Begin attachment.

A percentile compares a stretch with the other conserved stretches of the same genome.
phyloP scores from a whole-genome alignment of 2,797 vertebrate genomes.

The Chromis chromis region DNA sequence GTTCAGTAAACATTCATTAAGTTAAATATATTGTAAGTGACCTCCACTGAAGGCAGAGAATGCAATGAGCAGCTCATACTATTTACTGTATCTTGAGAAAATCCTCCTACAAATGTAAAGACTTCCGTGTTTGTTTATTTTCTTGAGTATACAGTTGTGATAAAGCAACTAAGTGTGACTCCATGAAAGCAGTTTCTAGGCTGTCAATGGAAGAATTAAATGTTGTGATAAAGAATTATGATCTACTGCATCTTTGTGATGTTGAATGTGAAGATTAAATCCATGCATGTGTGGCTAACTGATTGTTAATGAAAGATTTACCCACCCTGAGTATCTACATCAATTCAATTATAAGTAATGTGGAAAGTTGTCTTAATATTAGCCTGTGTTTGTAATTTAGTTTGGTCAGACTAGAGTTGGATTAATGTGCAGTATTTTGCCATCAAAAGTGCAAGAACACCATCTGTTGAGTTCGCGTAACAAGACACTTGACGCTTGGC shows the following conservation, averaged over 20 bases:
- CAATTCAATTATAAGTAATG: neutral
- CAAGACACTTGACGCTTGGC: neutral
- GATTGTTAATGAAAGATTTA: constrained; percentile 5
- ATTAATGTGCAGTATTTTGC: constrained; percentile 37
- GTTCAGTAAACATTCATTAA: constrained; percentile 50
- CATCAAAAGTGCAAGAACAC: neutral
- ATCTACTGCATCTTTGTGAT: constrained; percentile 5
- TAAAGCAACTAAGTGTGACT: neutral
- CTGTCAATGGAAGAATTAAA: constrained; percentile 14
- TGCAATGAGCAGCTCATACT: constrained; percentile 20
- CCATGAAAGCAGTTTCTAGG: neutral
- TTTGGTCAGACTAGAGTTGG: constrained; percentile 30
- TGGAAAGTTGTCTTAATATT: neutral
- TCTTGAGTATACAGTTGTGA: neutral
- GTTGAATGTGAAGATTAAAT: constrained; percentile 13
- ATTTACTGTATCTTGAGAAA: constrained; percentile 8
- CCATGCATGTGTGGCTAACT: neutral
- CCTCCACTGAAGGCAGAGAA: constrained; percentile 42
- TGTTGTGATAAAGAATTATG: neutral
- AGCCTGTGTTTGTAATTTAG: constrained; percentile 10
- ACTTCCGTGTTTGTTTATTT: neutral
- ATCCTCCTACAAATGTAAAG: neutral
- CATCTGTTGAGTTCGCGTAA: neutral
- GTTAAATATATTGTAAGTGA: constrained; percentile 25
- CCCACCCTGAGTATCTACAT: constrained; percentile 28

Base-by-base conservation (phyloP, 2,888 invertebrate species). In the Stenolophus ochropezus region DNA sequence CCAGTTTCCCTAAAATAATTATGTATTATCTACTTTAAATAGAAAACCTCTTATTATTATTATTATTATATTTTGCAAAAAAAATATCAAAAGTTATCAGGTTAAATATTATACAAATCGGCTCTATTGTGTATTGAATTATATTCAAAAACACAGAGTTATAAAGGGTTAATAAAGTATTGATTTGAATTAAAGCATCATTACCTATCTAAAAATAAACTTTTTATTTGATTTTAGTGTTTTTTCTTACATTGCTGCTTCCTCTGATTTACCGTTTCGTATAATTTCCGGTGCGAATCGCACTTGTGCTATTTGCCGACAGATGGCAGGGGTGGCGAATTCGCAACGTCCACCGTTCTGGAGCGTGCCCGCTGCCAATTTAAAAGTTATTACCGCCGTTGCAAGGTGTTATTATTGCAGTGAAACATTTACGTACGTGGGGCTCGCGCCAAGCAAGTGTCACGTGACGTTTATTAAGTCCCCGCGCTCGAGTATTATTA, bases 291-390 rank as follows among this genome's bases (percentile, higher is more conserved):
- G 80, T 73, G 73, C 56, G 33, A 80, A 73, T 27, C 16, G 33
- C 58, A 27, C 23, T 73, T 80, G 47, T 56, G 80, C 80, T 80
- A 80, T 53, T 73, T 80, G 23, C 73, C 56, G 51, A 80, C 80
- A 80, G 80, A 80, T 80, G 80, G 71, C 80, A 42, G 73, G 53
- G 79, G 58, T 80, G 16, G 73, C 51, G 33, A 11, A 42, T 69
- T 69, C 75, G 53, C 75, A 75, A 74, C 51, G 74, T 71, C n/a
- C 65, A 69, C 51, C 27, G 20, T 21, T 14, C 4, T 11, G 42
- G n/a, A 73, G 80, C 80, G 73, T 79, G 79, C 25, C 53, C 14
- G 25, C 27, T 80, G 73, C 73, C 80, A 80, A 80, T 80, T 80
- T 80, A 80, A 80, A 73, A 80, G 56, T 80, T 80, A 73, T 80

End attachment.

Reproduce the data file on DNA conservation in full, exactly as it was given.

A percentile compares a stretch with the other conserved stretches of the same genome.
phyloP scores from a whole-genome alignment of 2,797 vertebrate genomes.

The Chromis chromis region DNA sequence GTTCAGTAAACATTCATTAAGTTAAATATATTGTAAGTGACCTCCACTGAAGGCAGAGAATGCAATGAGCAGCTCATACTATTTACTGTATCTTGAGAAAATCCTCCTACAAATGTAAAGACTTCCGTGTTTGTTTATTTTCTTGAGTATACAGTTGTGATAAAGCAACTAAGTGTGACTCCATGAAAGCAGTTTCTAGGCTGTCAATGGAAGAATTAAATGTTGTGATAAAGAATTATGATCTACTGCATCTTTGTGATGTTGAATGTGAAGATTAAATCCATGCATGTGTGGCTAACTGATTGTTAATGAAAGATTTACCCACCCTGAGTATCTACATCAATTCAATTATAAGTAATGTGGAAAGTTGTCTTAATATTAGCCTGTGTTTGTAATTTAGTTTGGTCAGACTAGAGTTGGATTAATGTGCAGTATTTTGCCATCAAAAGTGCAAGAACACCATCTGTTGAGTTCGCGTAACAAGACACTTGACGCTTGGC shows the following conservation, averaged over 20 bases:
- CAATTCAATTATAAGTAATG: neutral
- CAAGACACTTGACGCTTGGC: neutral
- GATTGTTAATGAAAGATTTA: constrained; percentile 5
- ATTAATGTGCAGTATTTTGC: constrained; percentile 37
- GTTCAGTAAACATTCATTAA: constrained; percentile 50
- CATCAAAAGTGCAAGAACAC: neutral
- ATCTACTGCATCTTTGTGAT: constrained; percentile 5
- TAAAGCAACTAAGTGTGACT: neutral
- CTGTCAATGGAAGAATTAAA: constrained; percentile 14
- TGCAATGAGCAGCTCATACT: constrained; percentile 20
- CCATGAAAGCAGTTTCTAGG: neutral
- TTTGGTCAGACTAGAGTTGG: constrained; percentile 30
- TGGAAAGTTGTCTTAATATT: neutral
- TCTTGAGTATACAGTTGTGA: neutral
- GTTGAATGTGAAGATTAAAT: constrained; percentile 13
- ATTTACTGTATCTTGAGAAA: constrained; percentile 8
- CCATGCATGTGTGGCTAACT: neutral
- CCTCCACTGAAGGCAGAGAA: constrained; percentile 42
- TGTTGTGATAAAGAATTATG: neutral
- AGCCTGTGTTTGTAATTTAG: constrained; percentile 10
- ACTTCCGTGTTTGTTTATTT: neutral
- ATCCTCCTACAAATGTAAAG: neutral
- CATCTGTTGAGTTCGCGTAA: neutral
- GTTAAATATATTGTAAGTGA: constrained; percentile 25
- CCCACCCTGAGTATCTACAT: constrained; percentile 28

Base-by-base conservation (phyloP, 2,888 invertebrate species). In the Stenolophus ochropezus region DNA sequence CCAGTTTCCCTAAAATAATTATGTATTATCTACTTTAAATAGAAAACCTCTTATTATTATTATTATTATATTTTGCAAAAAAAATATCAAAAGTTATCAGGTTAAATATTATACAAATCGGCTCTATTGTGTATTGAATTATATTCAAAAACACAGAGTTATAAAGGGTTAATAAAGTATTGATTTGAATTAAAGCATCATTACCTATCTAAAAATAAACTTTTTATTTGATTTTAGTGTTTTTTCTTACATTGCTGCTTCCTCTGATTTACCGTTTCGTATAATTTCCGGTGCGAATCGCACTTGTGCTATTTGCCGACAGATGGCAGGGGTGGCGAATTCGCAACGTCCACCGTTCTGGAGCGTGCCCGCTGCCAATTTAAAAGTTATTACCGCCGTTGCAAGGTGTTATTATTGCAGTGAAACATTTACGTACGTGGGGCTCGCGCCAAGCAAGTGTCACGTGACGTTTATTAAGTCCCCGCGCTCGAGTATTATTA, bases 291-390 rank as follows among this genome's bases (percentile, higher is more conserved):
- G 80, T 73, G 73, C 56, G 33, A 80, A 73, T 27, C 16, G 33
- C 58, A 27, C 23, T 73, T 80, G 47, T 56, G 80, C 80, T 80
- A 80, T 53, T 73, T 80, G 23, C 73, C 56, G 51, A 80, C 80
- A 80, G 80, A 80, T 80, G 80, G 71, C 80, A 42, G 73, G 53
- G 79, G 58, T 80, G 16, G 73, C 51, G 33, A 11, A 42, T 69
- T 69, C 75, G 53, C 75, A 75, A 74, C 51, G 74, T 71, C n/a
- C 65, A 69, C 51, C 27, G 20, T 21, T 14, C 4, T 11, G 42
- G n/a, A 73, G 80, C 80, G 73, T 79, G 79, C 25, C 53, C 14
- G 25, C 27, T 80, G 73, C 73, C 80, A 80, A 80, T 80, T 80
- T 80, A 80, A 80, A 73, A 80, G 56, T 80, T 80, A 73, T 80